Terry Smith Response

Terry Smith’s article asks the question “What is Contemporary Art?” in terms of defining characteristics and styles, and even at times questions if there is such a thing as Contemporary Art on its own, or if there are just extensions of Modern Art waiting to be defined by art historians in years to come. 

Smith mentions Contemporary Art first and foremost as an “institutionalized network” that has its own ideals, values, community and market.  This institution is a very international one, and it has aspects and artists that are shared with other types of “high culture,” such as fashion, architecture, and design.  There has been no dominant style or school since around 1970 according to Smith, and that is part of what makes Contemporary Art so hard to categorize and classify, and with so many different available mediums and influences for  artists working today, Smith questions whether or not there will ever be another clearly dominant style in art.

Near the end of the article, Smith touches upon several of the main characteristics that he, and other scholars, believe make Contemporary Art the institution that it is.  Globalization, decolonization, and the increasing interest of young people in the art world are the three “currents” of Contemporary Art that Smith discusses as being the major themes in the market and in the art itself.  These ideas of Contemporary Art being either “remodernist” (meaning that the movements that started modern art at the turn of the century have not stopped or been taken over by anything new, and so what is now contemporary art is just a logical extension of what has already been) or “postcolonial” (meaning the adaptations and changes in the world after the dissolution of the colonial system), two schools of thought that are heavily cited by other art historians as well.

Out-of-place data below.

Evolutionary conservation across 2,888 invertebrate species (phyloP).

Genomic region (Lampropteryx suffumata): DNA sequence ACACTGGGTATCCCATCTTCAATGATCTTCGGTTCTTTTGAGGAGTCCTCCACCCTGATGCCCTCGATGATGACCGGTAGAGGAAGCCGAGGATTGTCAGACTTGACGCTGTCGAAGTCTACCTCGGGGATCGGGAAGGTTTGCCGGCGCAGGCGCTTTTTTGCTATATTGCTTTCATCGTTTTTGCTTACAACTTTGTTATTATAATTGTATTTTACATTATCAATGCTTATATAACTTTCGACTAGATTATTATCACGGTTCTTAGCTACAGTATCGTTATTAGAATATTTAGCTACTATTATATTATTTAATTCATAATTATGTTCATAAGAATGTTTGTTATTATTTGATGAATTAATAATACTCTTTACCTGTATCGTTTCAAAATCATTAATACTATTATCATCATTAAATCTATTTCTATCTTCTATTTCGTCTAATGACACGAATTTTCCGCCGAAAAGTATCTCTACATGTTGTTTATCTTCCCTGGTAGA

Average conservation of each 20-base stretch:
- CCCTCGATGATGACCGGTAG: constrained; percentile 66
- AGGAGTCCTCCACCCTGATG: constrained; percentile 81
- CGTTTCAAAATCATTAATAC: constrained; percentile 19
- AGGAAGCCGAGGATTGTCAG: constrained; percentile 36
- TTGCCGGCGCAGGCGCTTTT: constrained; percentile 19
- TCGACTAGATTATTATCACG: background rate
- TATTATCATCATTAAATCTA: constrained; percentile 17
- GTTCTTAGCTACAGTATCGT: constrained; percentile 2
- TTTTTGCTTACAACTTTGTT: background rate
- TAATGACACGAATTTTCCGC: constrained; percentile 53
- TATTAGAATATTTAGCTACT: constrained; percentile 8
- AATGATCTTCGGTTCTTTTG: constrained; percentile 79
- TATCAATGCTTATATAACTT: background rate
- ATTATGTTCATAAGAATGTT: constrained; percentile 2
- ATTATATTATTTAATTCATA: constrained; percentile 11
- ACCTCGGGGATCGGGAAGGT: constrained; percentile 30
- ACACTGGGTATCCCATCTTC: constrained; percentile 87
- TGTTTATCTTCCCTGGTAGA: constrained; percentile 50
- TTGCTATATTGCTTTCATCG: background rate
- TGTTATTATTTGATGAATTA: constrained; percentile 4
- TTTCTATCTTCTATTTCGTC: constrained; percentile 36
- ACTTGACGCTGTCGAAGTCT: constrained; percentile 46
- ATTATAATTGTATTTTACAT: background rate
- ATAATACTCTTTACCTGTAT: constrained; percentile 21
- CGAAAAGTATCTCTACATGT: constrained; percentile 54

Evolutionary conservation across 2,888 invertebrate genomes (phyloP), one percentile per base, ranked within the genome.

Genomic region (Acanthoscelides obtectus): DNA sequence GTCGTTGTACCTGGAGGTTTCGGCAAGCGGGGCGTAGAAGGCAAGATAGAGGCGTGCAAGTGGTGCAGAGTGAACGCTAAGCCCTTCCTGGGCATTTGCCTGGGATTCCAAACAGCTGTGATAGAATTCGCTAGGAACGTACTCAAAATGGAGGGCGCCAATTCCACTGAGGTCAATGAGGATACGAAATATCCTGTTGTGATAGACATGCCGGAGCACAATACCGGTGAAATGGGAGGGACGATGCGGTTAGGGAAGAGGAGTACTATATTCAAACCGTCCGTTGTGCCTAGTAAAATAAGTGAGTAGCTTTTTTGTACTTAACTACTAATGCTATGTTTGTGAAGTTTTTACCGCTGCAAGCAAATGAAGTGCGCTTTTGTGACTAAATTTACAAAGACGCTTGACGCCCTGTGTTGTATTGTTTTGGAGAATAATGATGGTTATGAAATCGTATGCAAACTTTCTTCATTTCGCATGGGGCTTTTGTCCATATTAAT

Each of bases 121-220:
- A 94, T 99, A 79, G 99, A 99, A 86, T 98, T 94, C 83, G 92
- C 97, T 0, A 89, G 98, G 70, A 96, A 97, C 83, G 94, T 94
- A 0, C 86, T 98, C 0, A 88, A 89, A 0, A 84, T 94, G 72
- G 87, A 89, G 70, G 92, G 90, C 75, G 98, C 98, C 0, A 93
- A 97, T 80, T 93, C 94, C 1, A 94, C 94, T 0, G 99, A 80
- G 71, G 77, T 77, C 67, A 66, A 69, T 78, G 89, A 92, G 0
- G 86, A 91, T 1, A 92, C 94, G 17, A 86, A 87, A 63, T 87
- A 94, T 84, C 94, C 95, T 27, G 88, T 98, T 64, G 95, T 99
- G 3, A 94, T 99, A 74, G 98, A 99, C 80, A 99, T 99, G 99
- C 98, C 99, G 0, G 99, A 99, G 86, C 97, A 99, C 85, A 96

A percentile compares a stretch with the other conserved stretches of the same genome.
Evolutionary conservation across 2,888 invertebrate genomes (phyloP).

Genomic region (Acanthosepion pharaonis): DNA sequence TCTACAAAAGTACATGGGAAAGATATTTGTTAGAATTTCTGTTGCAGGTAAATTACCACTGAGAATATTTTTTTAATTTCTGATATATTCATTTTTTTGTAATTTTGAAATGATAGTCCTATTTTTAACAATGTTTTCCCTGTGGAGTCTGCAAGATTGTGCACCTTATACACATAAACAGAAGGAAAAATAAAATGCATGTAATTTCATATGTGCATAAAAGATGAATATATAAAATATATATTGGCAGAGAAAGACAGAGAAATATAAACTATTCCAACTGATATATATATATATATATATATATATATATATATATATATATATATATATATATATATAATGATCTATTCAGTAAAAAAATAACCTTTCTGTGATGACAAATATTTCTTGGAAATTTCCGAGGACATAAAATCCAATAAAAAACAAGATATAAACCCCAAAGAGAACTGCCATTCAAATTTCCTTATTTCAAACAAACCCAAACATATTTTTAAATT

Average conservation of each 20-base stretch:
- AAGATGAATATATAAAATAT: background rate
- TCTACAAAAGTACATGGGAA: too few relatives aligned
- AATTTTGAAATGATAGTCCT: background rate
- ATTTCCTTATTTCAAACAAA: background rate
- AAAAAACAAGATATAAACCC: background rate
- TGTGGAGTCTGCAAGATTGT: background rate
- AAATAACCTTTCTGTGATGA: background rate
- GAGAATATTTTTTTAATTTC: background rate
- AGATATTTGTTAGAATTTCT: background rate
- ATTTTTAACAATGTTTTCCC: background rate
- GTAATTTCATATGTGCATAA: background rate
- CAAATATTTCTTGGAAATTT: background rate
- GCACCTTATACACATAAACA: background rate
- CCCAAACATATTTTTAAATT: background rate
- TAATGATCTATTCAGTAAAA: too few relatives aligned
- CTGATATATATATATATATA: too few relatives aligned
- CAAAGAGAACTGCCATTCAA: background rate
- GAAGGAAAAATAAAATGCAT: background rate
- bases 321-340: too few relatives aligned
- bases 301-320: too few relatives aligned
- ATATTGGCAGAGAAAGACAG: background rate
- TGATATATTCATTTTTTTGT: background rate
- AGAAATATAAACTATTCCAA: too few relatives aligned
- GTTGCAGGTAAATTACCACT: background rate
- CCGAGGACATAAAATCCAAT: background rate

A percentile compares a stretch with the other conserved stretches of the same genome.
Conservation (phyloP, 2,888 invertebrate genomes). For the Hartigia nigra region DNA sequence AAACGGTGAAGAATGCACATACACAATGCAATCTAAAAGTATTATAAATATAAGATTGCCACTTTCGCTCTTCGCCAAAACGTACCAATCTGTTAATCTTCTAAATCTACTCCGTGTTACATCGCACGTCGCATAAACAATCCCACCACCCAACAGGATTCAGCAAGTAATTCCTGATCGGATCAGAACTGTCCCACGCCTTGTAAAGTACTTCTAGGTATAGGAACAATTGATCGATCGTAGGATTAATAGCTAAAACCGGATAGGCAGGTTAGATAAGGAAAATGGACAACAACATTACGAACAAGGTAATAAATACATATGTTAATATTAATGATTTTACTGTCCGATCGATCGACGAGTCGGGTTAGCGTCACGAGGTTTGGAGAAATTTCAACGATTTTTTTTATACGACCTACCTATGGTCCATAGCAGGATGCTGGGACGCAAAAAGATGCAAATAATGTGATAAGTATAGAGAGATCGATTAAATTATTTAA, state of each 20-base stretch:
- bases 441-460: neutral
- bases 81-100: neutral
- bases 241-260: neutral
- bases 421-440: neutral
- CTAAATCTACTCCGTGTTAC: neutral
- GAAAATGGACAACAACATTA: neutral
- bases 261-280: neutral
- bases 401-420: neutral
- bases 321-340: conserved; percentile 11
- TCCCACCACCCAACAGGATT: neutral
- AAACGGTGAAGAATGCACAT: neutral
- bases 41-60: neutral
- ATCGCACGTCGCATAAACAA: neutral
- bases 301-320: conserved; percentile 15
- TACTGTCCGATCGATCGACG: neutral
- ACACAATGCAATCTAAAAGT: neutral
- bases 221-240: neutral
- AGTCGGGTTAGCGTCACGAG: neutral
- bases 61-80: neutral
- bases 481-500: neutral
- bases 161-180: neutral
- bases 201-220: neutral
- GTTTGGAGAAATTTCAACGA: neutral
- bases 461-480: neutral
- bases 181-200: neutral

I agree most with the statement that Smith made in the very beginning of the article, that Contemporary Art “is what we say it is.”  The only sole defining feature of it is that it is art being made right now, and that changes even as the definition of art itself transforms and expands.  Smith describes the problem of art becoming a commodity that can be easily bought and sold in a broad and widely accessible market, but I personally see nothing wrong with that.  In his own words, Contemporary Art is “relational”, meaning that it is not defined by any one style or theme, but by the artists attempt to portray or foster social exchange and “inter-human relations,” and this accessibility that it now enjoys is an important part of that characteristic.  I do not see that as “selling out” to capitalism, I see it as more effectively spreading the message.

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